Gary Faules - NASA Director of Mentoring

I remember being a young teenager, back when my classmates and friends were all talking about cars. Most of the time, I didn’t have a clue what they were talking about … throw-out bearings, posi-traction, 427 or 327. I didn’t know the difference between a lifter and a piston, let alone the difference between adjusting the dwell or the air-fuel mixture.

I will never forget one of the smartest gearheads from those days, sharing a story with a bunch of us about how he had inadvertently installed his throw-out bearing backward. Everyone began laughing out loud as did I, but the truth was, I didn’t have a clue what a throw-out bearing was, let alone why the story was funny.

Little did I realize back then that one day my knowledge of the automotive world would far surpass theirs and, in fact, I would find great success in doing so.

It was a common misconception back then that the average gearhead would never have a very high IQ. But let’s take a look at some of the things racing involves and teaches us, most of which are known as STEM (science, technology, engineering, and math), all of which can lead to opening many professional doors.

Racing teaches us about fabrication, welding, physics, geometry, body work, aerodynamics, and heaven forbid, learning about budgeting, marketing and public speaking. Think sponsors and awards banquets. Then again, one must not forget physical training. Stamina is a must for endurance racing and for good health. All of the above must include teamwork and leadership skills. While not the point I’m trying to drive home, last but not least, we all learn exceptional driving skills.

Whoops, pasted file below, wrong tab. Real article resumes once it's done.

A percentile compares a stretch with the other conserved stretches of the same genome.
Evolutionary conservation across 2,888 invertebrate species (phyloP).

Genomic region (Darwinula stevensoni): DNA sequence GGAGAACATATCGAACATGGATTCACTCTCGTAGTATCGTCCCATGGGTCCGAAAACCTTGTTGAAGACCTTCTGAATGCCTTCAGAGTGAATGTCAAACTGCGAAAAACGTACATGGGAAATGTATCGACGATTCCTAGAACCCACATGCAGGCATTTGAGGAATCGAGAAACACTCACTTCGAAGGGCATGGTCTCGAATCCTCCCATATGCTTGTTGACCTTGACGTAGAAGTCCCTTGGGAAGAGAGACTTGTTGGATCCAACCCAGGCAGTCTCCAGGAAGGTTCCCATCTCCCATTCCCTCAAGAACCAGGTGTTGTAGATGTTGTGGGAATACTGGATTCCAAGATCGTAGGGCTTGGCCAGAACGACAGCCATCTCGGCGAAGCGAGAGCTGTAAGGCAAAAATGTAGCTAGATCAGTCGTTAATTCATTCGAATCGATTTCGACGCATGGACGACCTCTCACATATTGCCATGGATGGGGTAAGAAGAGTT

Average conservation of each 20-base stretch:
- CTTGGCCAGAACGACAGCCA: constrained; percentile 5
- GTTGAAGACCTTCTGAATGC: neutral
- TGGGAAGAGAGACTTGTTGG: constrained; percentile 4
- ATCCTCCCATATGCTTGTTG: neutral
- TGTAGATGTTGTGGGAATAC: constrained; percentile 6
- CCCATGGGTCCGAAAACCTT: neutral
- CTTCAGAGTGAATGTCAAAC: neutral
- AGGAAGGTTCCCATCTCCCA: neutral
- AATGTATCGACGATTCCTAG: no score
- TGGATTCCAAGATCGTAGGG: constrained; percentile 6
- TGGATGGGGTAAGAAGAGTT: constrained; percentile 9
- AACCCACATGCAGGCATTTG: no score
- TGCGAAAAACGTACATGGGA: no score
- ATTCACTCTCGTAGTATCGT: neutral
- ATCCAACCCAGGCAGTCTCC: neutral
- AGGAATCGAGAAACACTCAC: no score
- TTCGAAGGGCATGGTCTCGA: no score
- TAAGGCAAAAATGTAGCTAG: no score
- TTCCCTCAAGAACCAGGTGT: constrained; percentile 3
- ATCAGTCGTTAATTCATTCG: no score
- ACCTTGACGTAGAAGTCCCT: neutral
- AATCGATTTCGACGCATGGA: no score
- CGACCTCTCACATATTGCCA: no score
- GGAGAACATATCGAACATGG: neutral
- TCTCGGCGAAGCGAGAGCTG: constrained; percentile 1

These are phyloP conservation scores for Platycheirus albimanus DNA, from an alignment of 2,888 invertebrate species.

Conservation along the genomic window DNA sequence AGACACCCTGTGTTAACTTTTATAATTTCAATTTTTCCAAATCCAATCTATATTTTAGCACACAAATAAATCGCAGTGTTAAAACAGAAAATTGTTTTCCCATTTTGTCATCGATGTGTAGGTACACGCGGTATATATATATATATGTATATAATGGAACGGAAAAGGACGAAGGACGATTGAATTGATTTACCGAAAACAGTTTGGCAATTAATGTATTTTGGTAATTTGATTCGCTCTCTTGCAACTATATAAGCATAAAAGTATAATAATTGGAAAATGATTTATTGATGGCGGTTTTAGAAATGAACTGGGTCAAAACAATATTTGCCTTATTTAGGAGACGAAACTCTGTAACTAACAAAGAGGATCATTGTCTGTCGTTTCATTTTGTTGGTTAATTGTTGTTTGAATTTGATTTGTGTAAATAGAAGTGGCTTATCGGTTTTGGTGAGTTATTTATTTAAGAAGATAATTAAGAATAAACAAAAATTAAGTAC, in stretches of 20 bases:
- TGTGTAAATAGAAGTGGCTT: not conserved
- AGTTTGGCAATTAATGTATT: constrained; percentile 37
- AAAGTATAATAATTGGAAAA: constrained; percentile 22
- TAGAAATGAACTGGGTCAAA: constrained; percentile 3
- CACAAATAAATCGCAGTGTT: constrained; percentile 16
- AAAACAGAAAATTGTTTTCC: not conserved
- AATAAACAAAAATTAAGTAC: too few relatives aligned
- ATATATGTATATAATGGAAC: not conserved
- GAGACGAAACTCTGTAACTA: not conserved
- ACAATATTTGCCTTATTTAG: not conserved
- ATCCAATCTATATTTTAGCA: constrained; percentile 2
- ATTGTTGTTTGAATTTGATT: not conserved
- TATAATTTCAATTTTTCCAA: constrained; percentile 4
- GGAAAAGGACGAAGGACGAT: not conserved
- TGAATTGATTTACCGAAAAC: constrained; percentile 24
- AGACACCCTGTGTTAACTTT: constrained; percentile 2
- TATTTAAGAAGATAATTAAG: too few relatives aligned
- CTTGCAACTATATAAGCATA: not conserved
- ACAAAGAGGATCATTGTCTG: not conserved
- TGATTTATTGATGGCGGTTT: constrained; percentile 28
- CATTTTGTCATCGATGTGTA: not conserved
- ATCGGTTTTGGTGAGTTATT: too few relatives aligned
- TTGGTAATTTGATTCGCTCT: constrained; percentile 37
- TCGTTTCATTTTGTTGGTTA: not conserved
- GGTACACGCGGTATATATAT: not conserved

The automotive world, racing, and mechanics have come light-years since the 1960s, when all that was needed to call yourself a mechanic was a shoebox full of hand tools, a floor-jack, and a can of Boraxo, but how far did that get many of them?

Based on all of the above, if you’re looking for an area of study that will prepare you for a successful career, consider entering the STEM fields. Racing can help you enter a satisfying and lucrative field, which provides you with skills that can translate favorably to any workplace environment. Hands-on learning can, in fact, bring valuable field experiences, which will teach the skills necessary to excel.

So, you see, racing isn’t just a pastime. Far from it. For some, it’s an opportunity, a doorway to a career, a future and so much of what I’ve written about above can lead to leadership, teamwork, and winning, all of which make a person more attractive to any organization looking to advance themselves.

In business, focusing on delivering small improvements through the right processes is key. Small changes to the running of meetings, or how to improve how people communicate or how they manage information, can have a large impact on the way an organization becomes a success.

Focusing on the big picture and not obsessing with feeling like you’re just a car guy, is key for real progress. What you really should be doing is learning everything you possibly can, which will surprise you one day when you realize, “Hey, I got this!”

Ultimately, some of those guys and gals that didn’t know the difference between a lifter and a piston, let alone the difference between adjusting the dwell or the air fuel mixture, will open their eyes and find themselves standing among giants, and that might include many fulfilling possibilities. Racing with NASA isn’t just about racing. It’s about opportunities.

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